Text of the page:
(R. Elazar): A woman becomes forbidden to her husband only through Kinuy (warning not to be secluded with a particular man) and seclusion, like the episode (of David and Bas Sheva).


Objection: This cannot be correct. There was no Kinuy and seclusion in that episode! Also, she did not become forbidden!


Correction: R. Elazar meant, we learn that a woman becomes forbidden only through Kinuy and seclusion from the episode, in which there was not Kinuy and seclusion, and she did not become forbidden.


Question: Do only Kinuy and seclusion forbid, but not witnesses (of Bi'ah)?!


Answer: Rather, a woman becomes forbidden through two witnesses. If there were (two witnesses about) Kinuy and seclusion, even one witness (of Bi'ah forbids her permanently, and she may not drink the Sotah water);


Sotah 31a (Mishnah): If (we know that there was Kinuy and seclusion, and) one witness testifies that she had Bi'ah, she does not drink. Even a male or female slave is believed, even to deprive her of her Kesuvah;


(Any of the women suspected of hating her, i.e.) her mother-in-law... are believed to prevent her from drinking, but not to deprive her of her Kesuvah.


31b (Ula): Wherever the Torah believed one witness, he is believed like two.


2a - Question: What is the source that the Torah believes one witness here?


Answer (Beraisa): "V'Ed Ein Bah (and she was not forced)" - there are not two witnesses (about Tum'ah, only one, and she is forbidden)!


Suggestion: Perhaps it means that not even one witness knows about her!


Rejection: "One witness will not rise against a man". We already know that the verse discusses one witness, for "Yakum" (rise) is singular. The Torah specified "one" to teach that in the Torah "Ed" always refers to two witnesses, unless the Torah specifies 'one'.


Summation of answer: The Torah said that there are not two witnesses, only one, and if she was not forced, she is forbidden.


Yevamos 56b (Rav Sheshes): If a Yisrael's wife was raped, even though she is permitted to her husband, she is disqualified to Kehunah.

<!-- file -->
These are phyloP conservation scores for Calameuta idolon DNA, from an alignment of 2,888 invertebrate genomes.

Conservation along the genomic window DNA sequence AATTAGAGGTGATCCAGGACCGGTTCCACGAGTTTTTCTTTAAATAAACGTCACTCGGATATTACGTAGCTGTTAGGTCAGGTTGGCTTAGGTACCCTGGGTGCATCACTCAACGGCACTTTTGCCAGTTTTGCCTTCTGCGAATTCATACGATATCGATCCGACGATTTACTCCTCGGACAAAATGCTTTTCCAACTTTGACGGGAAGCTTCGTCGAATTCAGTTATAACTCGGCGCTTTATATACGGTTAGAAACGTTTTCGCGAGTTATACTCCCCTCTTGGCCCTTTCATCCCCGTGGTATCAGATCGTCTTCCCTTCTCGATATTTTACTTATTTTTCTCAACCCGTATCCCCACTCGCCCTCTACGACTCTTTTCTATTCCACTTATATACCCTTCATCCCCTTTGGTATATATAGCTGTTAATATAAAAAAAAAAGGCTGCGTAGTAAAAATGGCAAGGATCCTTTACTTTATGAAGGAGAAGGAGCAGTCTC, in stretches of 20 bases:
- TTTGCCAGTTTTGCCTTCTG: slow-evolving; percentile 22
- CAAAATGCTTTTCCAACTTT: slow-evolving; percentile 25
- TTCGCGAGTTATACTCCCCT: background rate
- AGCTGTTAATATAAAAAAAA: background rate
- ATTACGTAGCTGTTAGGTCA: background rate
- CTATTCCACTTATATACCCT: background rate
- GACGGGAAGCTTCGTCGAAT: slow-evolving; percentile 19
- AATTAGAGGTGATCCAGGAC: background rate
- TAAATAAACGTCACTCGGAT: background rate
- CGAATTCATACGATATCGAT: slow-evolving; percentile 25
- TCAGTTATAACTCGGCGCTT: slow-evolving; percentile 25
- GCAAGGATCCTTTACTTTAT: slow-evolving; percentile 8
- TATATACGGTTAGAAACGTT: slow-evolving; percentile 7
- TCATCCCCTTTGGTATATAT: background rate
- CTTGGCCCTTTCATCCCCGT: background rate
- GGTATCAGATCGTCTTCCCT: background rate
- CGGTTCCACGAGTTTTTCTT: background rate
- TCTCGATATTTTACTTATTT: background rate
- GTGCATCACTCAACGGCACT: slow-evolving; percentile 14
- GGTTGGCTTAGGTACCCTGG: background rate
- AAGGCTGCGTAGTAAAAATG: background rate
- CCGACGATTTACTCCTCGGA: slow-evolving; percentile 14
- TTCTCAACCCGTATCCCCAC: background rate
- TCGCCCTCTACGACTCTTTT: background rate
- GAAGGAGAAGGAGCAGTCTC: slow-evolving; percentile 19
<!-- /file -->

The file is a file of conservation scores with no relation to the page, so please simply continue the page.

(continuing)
Version #1 (Rabah): If a Kohen's wife was raped, her husband is lashed for Bi'ah with her (after this), since she is a Zonah.


Question: Is he lashed for Zonah, but not for Tum'ah ("Acharei Asher Hutama'ah")?


Answer: Rather, he is lashed even for Zonah.


Version #2 (Rabah): If a Kohen's wife was raped, her husband is lashed for Bi'ah with her, for Tum'ah.


He is lashed for Tum'ah, but not for Zonah. This shows that she does not become a Zonah when forced.




Rif and Rosh (Kidushin 29a and 3:15): A woman becomes forbidden to her husband only through two witnesses. If there were Kinuy and seclusion, even one witness forbids her.


Rambam (Hilchos Isurei Bi'ah 1:22): If a Kohen warned his wife not to be secluded with Ploni and she transgressed and one witness says that there was Bi'ah, if her husband had Bi'ah with her afterwards he is lashed for Zonah.


Rebuttal (Ra'avad): She is lashed only for Tum'ah. Zonah does not apply b'Ones, according to the latter version of Rabah.


Magid Mishneh: Surely, the Halachah follows Chachamim (Yevamos 11b) who say that there is a Lav "Acharei Asher Hutama'ah" for a Sotah who had Bi'ah. The Rambam holds that a Yisrael is not lashed for this, for the verse primarily forbids Machazir Gerushaso after she remarried. It also forbids Sotas Vadai. One is not lashed for Sotah because it is Lav shebi'Chlalos i.e. the Lav forbids two things. The Rambam exempts from lashes in such cases. One is lashed for Machazir Gerushaso because this is the simple meaning. The Rambam holds that Zonah applies even b'Ones. Here he teaches that one witness establishes her to be a Zonah. Both versions of Rabah obligate lashes for Tum'ah. The Rambam holds that the Sugya holds like the opinion that lashes for Lav shebi'Chlalos, but we do not hold like it. It is not clear why the Ra'avad assumes that here the Bi'ah was Ones, and why he rules like the latter version of Rabah, which is unlike Rav Sheshes.